Two additional comments about your headline that I think are worthy of sharing

    #1 – Don’t load it up with fluffy words like extraordinaire, Expert, World Renowned (yeah, I did once) or Sherpa. Be sincere while also being bold & proud

    #2 – your Summary statement and experience activities listed on your LinkedIn profile better support your Headline. Don’t make recruiters and hiring managers look for this supporting experience.

    Thanks for sharing Laura

  3. The article is good but it is limited. Some people are in linkedin to find a job but others are there to network or establish credibility to develop business. Also the choices for industry are extremely broad and need to be refined to reflect specialization.

  4. As a recruiter, I actually really like when someone’s headline encompasses their title (or at least a description of what they’re doing now) plus where their expertise lies. Most recruiters care most about your current position and current company when deciding whether your experience is relevant to the role they are recruiting for… so I actually don’t think it’s a bad idea to lead with your title. However, if your title is obscure in any way, use laymans terms in your job title. An example of this is that one of my previous titles was “Talent Associate” but in my headline I’d write “Recruiter at X” since Recruiter is more universally used/searched for.

  5. I think the hints the article provided were just that hints. I, however, would have to agree with Richard, that it would have been more helpful if the article had provided tools and techniques for writing a headline. For instance, should the headline reflect the current job we have or stress the skills on has for a job or opportunity they are seeking. I, myself, would like a little more direction on how to determine what about a person would catch the eye of any person. Sounds more like we need to be a marketing representative, with a catchy phrases to draw attention to ourselves.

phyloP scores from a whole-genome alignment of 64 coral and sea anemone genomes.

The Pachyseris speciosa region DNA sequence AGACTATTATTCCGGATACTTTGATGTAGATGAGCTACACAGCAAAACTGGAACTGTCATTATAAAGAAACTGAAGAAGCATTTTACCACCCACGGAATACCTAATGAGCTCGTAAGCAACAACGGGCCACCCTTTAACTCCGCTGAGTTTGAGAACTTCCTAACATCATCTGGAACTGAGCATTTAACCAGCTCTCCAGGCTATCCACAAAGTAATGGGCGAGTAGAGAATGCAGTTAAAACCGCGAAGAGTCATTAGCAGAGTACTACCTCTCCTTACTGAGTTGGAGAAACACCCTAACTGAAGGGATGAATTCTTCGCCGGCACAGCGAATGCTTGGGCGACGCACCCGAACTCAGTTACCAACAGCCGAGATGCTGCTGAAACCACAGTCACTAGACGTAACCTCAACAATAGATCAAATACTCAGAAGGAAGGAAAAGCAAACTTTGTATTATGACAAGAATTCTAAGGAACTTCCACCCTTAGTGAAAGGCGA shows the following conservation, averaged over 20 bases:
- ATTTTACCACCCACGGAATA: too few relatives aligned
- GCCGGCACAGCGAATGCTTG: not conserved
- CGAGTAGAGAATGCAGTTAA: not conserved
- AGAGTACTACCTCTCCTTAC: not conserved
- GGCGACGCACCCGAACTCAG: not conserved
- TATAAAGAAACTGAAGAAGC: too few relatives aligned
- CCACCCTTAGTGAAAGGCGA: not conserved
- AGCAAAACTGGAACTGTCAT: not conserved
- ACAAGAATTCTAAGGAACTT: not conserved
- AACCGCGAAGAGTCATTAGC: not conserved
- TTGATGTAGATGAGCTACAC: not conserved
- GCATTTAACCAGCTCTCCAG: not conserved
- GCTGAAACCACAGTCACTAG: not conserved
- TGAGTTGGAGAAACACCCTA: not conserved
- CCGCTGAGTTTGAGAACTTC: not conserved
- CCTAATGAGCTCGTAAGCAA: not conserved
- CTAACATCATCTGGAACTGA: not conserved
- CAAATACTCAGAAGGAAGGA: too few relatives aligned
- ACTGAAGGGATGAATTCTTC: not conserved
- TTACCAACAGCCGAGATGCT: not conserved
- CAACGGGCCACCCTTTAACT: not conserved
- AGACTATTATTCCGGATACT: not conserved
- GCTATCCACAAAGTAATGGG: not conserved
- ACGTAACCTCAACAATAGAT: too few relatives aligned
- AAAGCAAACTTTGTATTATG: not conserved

6. Anything HR Solutions, Ahmedabad

    I believe, here author wants to emphasize more on putting prominent key words from your most strong skills sets, your expertise & exposure. The best ways could be to review few job openings matching to your key skills & then pick up most common keywords used in those job vacancies.

    That could be one of the easiest & common key words to attract attention of prospective employer. For e.g.

    “IT Recruitment specialist with 5+ Yrs experience”
    “.net4.0 Developer with expertise into WCF & Silverlight”
    “Sales professional with 8+Yrs experience in IT Product/Solutions/Services sales into BFSI segment in DACH region”

    Hope this will help.

    Anything HR Solutions
    Ahmedabad, India

  7. I do understand the meaning of this article. However, it is like putting a bowl of ice cream in front of a child but telling him/her that they are not allowed to eat it. I do not know if there is a limitation to the number of words but more of a follow up what the author thinks are good headlines or some tips are writing a good headline would have been more helpful.